Why does this all matter?
Through all these dates and dynastic failings we see a clear distinction when it comes to burial as it was only the Napata and Meroe dynasties which employed the pyramid system unlike the Kerma dynasty and its local burial practices. As such focus shall pertain only to the burial practices of Napata and Meroe origin which can be further explained through the Nubian success over Egypt leading to the Twenty-Fifth Dynasty of Egypt in 760BC. This is important as it meant that the Nubian dynasties of Napata and Meroe were heavily influenced by Egyptian culture, politics, economy and military.
So unoriginal Nubia?
Well yes but not in the detail. Egypt can lay claim to kick starting the pyramid trend but with only 118-138 (2008 source) pyramids to its name, the 255 found in the former Nubian kingdoms puts its neighbor to shame. In saying that, the larger number makes sense when considering how Nubian queens were given separate pyramids to their husbands unlike the Egyptian Pharaohs who preferred to at least be within the same chamber or should I say tomb to their wives like at Giza. This may be because the Egyptians romanticized and were fascinated over death or just because the Nubians were frightened of their wives who tended to be warrior queens so they tried to have some distance with their spouses before the afterlife. We may never know but it would be nice to see further research into the warrior queens as little is known. The most remarkable difference between Egyptian and Nubian pyramids come from their design as the Nubians preferred stepped courses of horizontally place stone blocks while the Egyptians found the steep inclines and the small bases unfashionable. Add this to the Nubians only reaching to 30 meters with their tallest structure while Egypt quintupled that figure and you have a good excuse for Egyptian pyramid production.
Can I visit?
Sure, i mean as long as you can avoid the SLM and the war in Darfur than go right ahead. I wouldn’t be surprised however if there’s little to see as much of the pyramid sites have either been raided, excavated or blown up. That last one could do with some explaining as Sudanese government air raids haven’t reached that far north. Such destruction takes the form of an Italian combat medic who after his bout of military service in the 1830s tried his hand at treasure hunting. Unfortunately for us Giuseppe Ferlini took “treasure hunting” to mean- blow off the tops of 40 Nubian pyramids like that of Kandake Amanishakheto which he leveled to the ground until he had his hands on her gold and silver jewelry pieces. In a sort of sweet revenge- when he returned home, no one believed such high quality jewelry could be made in ‘Black Africa” and so his finds reluctantly ended up in German Egyptology museums where it remains today. These weren’t the only finds as archaeologists have since found in the tombs: the remains of bows, quivers of arrows, archers’ thumb rings, horse harnesses, wooden boxes, furniture, pottery, colored glass, rock art, ringing rocks, metal vessels and an entire cow buried with eye ointment included. Not only do these items show links to extensive Meroitic trade with Egypt and the Hellenistic world but also how much the Nubians valued their horses and horseback warfare much like the Eurasian nomads. If this isn’t evidence enough than if you were to journey 120 meters North-West of pyramids K.51-K.55 than you would find 24 graves suggestive of mass upright horse burials.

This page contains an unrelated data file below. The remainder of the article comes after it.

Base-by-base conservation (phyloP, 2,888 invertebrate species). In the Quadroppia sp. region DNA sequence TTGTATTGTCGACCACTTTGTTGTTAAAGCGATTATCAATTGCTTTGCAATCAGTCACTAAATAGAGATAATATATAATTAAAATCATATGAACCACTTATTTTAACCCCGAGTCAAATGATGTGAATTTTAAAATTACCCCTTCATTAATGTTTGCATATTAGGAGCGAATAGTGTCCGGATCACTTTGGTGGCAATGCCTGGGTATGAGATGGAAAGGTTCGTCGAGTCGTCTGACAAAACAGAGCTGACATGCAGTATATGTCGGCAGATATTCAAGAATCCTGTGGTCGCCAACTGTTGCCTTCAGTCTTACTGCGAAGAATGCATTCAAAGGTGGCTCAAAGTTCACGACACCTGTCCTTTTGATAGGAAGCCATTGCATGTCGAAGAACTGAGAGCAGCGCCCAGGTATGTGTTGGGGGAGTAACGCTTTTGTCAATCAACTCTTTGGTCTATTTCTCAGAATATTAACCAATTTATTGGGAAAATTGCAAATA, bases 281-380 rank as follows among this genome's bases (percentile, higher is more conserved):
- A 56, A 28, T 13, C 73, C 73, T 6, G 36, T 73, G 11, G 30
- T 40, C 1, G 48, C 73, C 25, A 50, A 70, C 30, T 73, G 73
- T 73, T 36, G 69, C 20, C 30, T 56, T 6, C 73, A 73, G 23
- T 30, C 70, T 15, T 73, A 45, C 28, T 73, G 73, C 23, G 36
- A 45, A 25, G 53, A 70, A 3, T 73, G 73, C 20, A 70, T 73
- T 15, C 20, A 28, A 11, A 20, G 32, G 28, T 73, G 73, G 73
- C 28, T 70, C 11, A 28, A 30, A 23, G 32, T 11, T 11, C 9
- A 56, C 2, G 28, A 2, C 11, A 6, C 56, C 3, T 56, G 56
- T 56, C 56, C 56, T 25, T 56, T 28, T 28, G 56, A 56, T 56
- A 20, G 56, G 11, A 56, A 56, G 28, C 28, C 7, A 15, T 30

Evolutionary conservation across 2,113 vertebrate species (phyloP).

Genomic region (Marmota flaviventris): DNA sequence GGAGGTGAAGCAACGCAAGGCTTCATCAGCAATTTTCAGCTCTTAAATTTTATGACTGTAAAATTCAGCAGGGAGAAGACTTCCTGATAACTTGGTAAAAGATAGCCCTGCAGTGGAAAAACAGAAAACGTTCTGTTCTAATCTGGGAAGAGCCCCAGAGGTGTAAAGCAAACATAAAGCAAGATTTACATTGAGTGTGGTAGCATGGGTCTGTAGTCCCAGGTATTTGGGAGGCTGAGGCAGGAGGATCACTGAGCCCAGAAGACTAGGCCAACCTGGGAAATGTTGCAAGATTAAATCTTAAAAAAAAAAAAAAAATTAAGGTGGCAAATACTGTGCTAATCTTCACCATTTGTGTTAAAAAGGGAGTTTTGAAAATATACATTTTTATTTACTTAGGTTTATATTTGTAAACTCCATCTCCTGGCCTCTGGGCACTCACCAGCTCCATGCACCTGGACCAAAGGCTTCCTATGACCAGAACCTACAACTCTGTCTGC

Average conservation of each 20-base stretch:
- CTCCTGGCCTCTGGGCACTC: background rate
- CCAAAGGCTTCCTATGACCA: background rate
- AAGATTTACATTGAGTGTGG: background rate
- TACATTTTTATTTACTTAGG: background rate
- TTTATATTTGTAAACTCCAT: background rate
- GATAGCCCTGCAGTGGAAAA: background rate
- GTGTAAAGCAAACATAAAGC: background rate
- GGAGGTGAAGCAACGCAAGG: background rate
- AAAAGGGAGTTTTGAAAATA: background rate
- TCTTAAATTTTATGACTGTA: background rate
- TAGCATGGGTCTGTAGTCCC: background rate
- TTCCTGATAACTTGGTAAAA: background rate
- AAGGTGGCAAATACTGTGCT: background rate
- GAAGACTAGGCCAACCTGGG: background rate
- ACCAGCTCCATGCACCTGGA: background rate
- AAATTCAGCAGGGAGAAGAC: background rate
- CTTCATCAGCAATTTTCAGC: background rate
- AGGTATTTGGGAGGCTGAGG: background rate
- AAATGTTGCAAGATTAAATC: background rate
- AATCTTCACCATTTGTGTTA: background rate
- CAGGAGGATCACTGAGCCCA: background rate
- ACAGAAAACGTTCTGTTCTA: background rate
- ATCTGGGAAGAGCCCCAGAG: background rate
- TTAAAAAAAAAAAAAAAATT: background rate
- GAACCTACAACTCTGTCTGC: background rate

Hopefully this look into the pyramids of the Kushite kingdom of sparked somewhat of an interest as I guarantee that you would not find a larger concentration of pyramids anywhere else in the world but Sudan. Remember to keep your eye out next time you wander around an Egypt exhibit if you find yourself in Sudan or even Berlin or Munich as there may be a little bit of Nubia right under your nose!
This post will talk about the small city of Girona in the Autonomous Community of Catalonia in Spain within the medieval period, paying particular attention to my recent visit to the city, the Cathedral and the history of Girona’s Jewish population. Girona is roughly 62 miles (22Km) north of its more famous neighbouring city, Barcelona. Before I go into more detail about my visit and medieval Jewish Girona, I will provide some important information regarding Girona’s formation and background history. Girona itself has a complex history in that it was claimed a number of times.
In Ancient times the city was named Gerunda. When the Romans claimed Hispania they adopted this name and they built a citadel in the city. After the Romans left Hispania, the Visigoths ruled Girona that was until the Moors from North Africa arrived in 715 to conquer the city. The Moors is a name that is attached to people of Muslim origin, commonly used when describing the medieval period. However, the name does not denote a particular ethnicity it largely encompasses people who were from the Arab world (this includes the Berbers from North Africa). In 785 however, Charlemagne conquered Girona from the Moors. Some years later in 793 the Moors reclaimed Girona. The Moors maintained their control over Girona and much of the Iberian Peninsula at this time. However in the year, 1015, the Moors were eventually driven out of Girona permanently. This however did not prevent the Moors from sacking Girona in years to come. The Moors sacked Girona in; 827, 842, 845, 935 and in 982. Girona was amalgamated into the County of Barcelona in 878. The County of Barcelona was originally under the rule of the Carolingian dynasty. The County of Barcelona in a sense formed the basis of what was to become Catalonia. Through marriage alliances other Catalan territories were acquired. The County Of Barcelona itself became amalgamated to the Crown of Aragon when Ramon IV of Barcelona married Petronilla of Aragon in the twelfth century. When their son Alfonso I became ruler of Aragon, he was styled as Alfonso I of Aragon. From this point monarchs from Aragon dropped the title of Count and Countess as this was to be included in the title, Aragon. In the eleventh century Girona was designated as a city.